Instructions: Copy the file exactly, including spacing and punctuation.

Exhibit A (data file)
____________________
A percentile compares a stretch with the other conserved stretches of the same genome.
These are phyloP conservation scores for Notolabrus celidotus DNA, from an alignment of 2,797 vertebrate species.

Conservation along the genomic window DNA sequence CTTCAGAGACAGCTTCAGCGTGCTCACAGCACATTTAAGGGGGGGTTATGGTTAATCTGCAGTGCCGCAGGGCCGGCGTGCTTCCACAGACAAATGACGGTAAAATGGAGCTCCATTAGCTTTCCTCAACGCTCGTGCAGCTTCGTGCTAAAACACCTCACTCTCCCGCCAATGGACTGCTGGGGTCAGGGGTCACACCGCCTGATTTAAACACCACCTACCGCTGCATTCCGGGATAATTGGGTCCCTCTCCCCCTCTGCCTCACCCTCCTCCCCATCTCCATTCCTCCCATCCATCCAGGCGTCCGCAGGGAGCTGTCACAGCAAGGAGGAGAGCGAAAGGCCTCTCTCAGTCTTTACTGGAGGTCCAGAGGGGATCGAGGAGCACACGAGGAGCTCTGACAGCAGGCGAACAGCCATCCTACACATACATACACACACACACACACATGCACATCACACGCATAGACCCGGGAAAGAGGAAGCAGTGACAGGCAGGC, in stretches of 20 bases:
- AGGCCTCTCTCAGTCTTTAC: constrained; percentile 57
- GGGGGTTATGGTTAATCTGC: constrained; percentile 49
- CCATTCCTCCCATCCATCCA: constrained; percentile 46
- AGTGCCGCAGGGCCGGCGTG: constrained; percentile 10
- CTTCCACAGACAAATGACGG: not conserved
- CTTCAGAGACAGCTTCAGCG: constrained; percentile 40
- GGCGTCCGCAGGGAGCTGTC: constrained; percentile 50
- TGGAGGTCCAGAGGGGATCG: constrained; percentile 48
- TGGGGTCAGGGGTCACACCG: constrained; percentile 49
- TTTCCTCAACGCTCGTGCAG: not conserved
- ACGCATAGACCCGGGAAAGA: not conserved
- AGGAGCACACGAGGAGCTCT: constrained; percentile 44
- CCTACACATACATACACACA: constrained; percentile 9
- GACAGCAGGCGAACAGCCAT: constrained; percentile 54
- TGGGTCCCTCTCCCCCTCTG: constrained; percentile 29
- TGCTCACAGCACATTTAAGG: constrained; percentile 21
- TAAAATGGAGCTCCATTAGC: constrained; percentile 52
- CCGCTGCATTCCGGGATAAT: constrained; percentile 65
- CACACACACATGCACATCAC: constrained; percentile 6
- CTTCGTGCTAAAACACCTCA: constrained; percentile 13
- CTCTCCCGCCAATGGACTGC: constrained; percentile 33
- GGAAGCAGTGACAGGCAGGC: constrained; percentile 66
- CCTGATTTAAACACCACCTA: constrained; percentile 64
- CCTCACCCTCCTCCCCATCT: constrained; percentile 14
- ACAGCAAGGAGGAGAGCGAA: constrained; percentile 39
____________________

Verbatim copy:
A percentile compares a stretch with the other conserved stretches of the same genome.
These are phyloP conservation scores for Notolabrus celidotus DNA, from an alignment of 2,797 vertebrate species.

Conservation along the genomic window DNA sequence CTTCAGAGACAGCTTCAGCGTGCTCACAGCACATTTAAGGGGGGGTTATGGTTAATCTGCAGTGCCGCAGGGCCGGCGTGCTTCCACAGACAAATGACGGTAAAATGGAGCTCCATTAGCTTTCCTCAACGCTCGTGCAGCTTCGTGCTAAAACACCTCACTCTCCCGCCAATGGACTGCTGGGGTCAGGGGTCACACCGCCTGATTTAAACACCACCTACCGCTGCATTCCGGGATAATTGGGTCCCTCTCCCCCTCTGCCTCACCCTCCTCCCCATCTCCATTCCTCCCATCCATCCAGGCGTCCGCAGGGAGCTGTCACAGCAAGGAGGAGAGCGAAAGGCCTCTCTCAGTCTTTACTGGAGGTCCAGAGGGGATCGAGGAGCACACGAGGAGCTCTGACAGCAGGCGAACAGCCATCCTACACATACATACACACACACACACACATGCACATCACACGCATAGACCCGGGAAAGAGGAAGCAGTGACAGGCAGGC, in stretches of 20 bases:
- AGGCCTCTCTCAGTCTTTAC: constrained; percentile 57
- GGGGGTTATGGTTAATCTGC: constrained; percentile 49
- CCATTCCTCCCATCCATCCA: constrained; percentile 46
- AGTGCCGCAGGGCCGGCGTG: constrained; percentile 10
- CTTCCACAGACAAATGACGG: not conserved
- CTTCAGAGACAGCTTCAGCG: constrained; percentile 40
- GGCGTCCGCAGGGAGCTGTC: constrained; percentile 50
- TGGAGGTCCAGAGGGGATCG: constrained; percentile 48
- TGGGGTCAGGGGTCACACCG: constrained; percentile 49
- TTTCCTCAACGCTCGTGCAG: not conserved
- ACGCATAGACCCGGGAAAGA: not conserved
- AGGAGCACACGAGGAGCTCT: constrained; percentile 44
- CCTACACATACATACACACA: constrained; percentile 9
- GACAGCAGGCGAACAGCCAT: constrained; percentile 54
- TGGGTCCCTCTCCCCCTCTG: constrained; percentile 29
- TGCTCACAGCACATTTAAGG: constrained; percentile 21
- TAAAATGGAGCTCCATTAGC: constrained; percentile 52
- CCGCTGCATTCCGGGATAAT: constrained; percentile 65
- CACACACACATGCACATCAC: constrained; percentile 6
- CTTCGTGCTAAAACACCTCA: constrained; percentile 13
- CTCTCCCGCCAATGGACTGC: constrained; percentile 33
- GGAAGCAGTGACAGGCAGGC: constrained; percentile 66
- CCTGATTTAAACACCACCTA: constrained; percentile 64
- CCTCACCCTCCTCCCCATCT: constrained; percentile 14
- ACAGCAAGGAGGAGAGCGAA: constrained; percentile 39